Transaction activity was mixed with two segments increasing and two decreasing in 3Q10. For transactions between $50 million and $100 million and $100 million and $250 million, activity increased by 7% and 27%, respectively. While at the valuation extremes, below $50 million and above $250 million transactions have decreased by 19% and 7%, respectively. These transaction trends indicate a focus on the mid–size companies as acquirers are seeking meaningful platforms that will help broaden the current focus of their business, enhance penetration of existing markets, offer new avenues for growth and high returns.
After the 2009 recession, expectations were high for renewed M&A activity coming into 2010. As Michael Rosendahl of PCE Investment Bankers, reports, Q1 2010 numbers were somewhat of a disappointment. Deal volume was highest for distressed companies and companies performing strongly. Companies that fall in between these two categories are having difficulty finding an acquirer. In today’s post, Rosendahl points out that while results were below expectations, the consensus is for an uptick in activity as the year progresses since strategic (corporate) and financial investors (private equity groups) are actively searching for acquisitions.
The first quarter of 2010 started off slower than expected. Nearly all parties were anticipating increased activity for 1Q10, but reality has yet to catch up with expectations. While there are still companies attempting to be sold, the process is taking longer and buyers are more selective. For the companies that are performing well, there is an active market. Companies that are struggling are seeing less interest and lower valuations. In addition, sellers are waiting for valuations and company performance to improve with the hope that they will be able to increase their proceeds from a sale. Today, many business owners are willing to speak about a transaction, but are very slow to move forward.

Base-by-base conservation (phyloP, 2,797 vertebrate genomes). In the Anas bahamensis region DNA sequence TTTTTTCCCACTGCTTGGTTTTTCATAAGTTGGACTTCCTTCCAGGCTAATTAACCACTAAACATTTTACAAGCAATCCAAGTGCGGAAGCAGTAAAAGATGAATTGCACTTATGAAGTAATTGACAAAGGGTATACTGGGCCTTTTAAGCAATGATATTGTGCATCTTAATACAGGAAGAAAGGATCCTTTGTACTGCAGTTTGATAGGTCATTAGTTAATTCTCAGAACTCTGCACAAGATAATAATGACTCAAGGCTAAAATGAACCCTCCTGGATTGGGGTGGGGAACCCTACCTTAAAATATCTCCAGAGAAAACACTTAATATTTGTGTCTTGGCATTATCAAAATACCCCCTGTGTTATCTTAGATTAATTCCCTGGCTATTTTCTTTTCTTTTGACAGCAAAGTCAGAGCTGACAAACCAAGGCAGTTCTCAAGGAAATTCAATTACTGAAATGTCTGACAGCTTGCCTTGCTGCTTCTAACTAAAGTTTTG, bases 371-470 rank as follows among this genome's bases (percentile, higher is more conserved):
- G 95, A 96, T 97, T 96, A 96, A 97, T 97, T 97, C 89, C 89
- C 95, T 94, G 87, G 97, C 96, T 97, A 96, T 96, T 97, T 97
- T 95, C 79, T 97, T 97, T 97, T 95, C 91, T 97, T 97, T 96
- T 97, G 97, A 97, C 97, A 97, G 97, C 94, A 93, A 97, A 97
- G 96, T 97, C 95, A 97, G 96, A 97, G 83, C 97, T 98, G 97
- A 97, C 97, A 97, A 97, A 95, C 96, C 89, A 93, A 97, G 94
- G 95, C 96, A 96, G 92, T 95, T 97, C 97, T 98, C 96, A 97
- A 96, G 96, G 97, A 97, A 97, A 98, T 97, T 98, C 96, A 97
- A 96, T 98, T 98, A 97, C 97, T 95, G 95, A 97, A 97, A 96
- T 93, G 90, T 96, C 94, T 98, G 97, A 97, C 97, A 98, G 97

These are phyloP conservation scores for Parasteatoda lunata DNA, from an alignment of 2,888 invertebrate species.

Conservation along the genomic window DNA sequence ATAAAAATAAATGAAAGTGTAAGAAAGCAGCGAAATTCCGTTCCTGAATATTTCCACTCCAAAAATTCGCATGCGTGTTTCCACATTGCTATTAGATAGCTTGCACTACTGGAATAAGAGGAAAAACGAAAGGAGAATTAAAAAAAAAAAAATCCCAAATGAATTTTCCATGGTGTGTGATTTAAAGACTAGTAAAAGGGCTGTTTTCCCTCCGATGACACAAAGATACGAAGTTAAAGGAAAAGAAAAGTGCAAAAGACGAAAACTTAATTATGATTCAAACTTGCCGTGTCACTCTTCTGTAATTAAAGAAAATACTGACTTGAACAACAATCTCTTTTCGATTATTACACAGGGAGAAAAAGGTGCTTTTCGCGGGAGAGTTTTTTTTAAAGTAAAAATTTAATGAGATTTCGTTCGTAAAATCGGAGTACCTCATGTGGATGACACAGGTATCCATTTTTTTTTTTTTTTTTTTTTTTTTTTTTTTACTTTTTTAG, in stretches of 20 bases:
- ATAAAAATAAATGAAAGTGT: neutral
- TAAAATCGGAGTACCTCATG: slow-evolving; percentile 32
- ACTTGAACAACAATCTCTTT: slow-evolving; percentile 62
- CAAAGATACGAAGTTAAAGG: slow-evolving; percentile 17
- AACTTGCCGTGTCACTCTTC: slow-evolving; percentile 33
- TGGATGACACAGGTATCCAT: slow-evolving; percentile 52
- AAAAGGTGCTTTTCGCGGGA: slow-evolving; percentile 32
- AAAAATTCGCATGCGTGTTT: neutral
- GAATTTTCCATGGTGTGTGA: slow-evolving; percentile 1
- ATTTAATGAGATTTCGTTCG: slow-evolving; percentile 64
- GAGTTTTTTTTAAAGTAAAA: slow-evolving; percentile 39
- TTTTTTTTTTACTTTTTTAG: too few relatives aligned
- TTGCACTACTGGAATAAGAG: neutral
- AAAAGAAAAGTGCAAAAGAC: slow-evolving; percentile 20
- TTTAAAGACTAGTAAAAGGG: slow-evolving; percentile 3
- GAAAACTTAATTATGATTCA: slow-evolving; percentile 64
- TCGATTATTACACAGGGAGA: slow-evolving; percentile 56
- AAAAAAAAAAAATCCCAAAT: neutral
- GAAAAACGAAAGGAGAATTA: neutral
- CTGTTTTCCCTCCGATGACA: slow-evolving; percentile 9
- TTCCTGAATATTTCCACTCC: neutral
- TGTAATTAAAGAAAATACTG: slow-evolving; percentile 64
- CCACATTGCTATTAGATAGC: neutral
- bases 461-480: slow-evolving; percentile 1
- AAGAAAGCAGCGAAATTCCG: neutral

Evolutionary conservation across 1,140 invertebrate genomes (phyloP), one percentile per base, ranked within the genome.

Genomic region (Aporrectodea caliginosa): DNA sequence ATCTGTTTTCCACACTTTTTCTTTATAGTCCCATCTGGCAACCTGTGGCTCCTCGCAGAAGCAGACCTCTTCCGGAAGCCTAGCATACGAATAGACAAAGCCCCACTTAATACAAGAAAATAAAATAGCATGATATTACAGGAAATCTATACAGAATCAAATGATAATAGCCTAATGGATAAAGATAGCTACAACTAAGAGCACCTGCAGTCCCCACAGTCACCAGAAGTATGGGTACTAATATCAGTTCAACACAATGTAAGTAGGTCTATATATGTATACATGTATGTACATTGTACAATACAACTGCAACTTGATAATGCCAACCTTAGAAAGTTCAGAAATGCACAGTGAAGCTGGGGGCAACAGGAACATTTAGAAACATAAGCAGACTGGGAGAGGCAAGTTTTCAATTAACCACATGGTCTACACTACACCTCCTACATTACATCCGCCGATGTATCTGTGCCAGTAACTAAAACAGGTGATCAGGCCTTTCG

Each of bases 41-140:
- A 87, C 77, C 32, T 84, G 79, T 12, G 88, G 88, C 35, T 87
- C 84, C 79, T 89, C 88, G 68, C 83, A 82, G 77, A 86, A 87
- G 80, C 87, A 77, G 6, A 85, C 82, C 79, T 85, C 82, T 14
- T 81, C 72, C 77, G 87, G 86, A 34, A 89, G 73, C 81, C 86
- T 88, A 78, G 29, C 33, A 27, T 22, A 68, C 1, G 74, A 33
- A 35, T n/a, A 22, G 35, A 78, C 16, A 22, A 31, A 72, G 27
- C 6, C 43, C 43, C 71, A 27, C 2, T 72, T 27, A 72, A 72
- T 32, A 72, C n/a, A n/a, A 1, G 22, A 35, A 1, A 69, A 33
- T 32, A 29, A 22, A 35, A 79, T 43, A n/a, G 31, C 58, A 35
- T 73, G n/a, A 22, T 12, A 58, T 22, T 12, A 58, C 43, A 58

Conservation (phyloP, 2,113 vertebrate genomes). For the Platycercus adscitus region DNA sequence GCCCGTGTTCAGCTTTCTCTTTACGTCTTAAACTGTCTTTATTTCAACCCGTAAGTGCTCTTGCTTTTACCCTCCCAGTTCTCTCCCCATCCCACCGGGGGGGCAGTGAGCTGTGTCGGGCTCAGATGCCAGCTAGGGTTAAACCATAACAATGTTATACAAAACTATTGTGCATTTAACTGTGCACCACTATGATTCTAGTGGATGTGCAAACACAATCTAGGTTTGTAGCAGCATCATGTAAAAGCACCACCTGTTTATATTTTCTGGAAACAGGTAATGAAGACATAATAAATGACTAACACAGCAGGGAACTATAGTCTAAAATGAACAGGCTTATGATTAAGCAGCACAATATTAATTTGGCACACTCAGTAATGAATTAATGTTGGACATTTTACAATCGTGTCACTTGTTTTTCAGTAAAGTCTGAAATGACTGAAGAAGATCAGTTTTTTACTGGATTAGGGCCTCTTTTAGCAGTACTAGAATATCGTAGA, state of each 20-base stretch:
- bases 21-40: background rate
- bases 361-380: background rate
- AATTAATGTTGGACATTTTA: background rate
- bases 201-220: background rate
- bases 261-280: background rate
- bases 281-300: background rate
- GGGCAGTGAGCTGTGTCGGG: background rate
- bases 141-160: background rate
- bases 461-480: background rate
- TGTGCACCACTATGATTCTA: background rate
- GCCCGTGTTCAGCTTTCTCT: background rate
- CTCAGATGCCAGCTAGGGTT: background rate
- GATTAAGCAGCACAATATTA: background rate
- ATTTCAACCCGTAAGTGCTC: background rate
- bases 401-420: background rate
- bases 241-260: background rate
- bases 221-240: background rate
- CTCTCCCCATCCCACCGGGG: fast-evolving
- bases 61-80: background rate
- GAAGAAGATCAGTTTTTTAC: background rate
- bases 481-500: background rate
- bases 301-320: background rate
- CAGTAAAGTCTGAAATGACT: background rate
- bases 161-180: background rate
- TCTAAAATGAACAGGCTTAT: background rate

Transaction activity decreased in all valuation segments in the 1Q10. For acquisitions below $50 million, the decrease was -1.5% versus 4Q09; a negligible drop. Deals in all the other valuation segments sustained more substantial decreases. Transactions between $50 million and $100 million decreased -16.3%, while deals between $100 million and $250 million decreased -25.5%. Additionally, transactions above $250 million decreased by -17.8% in 1Q10. The large decrease in volume with increasing multiples for higher valuation segments is evidence of a point made in a recent article by Mark Aronson, a colleague of mine, who stated that there is a flight to quality for larger transactions.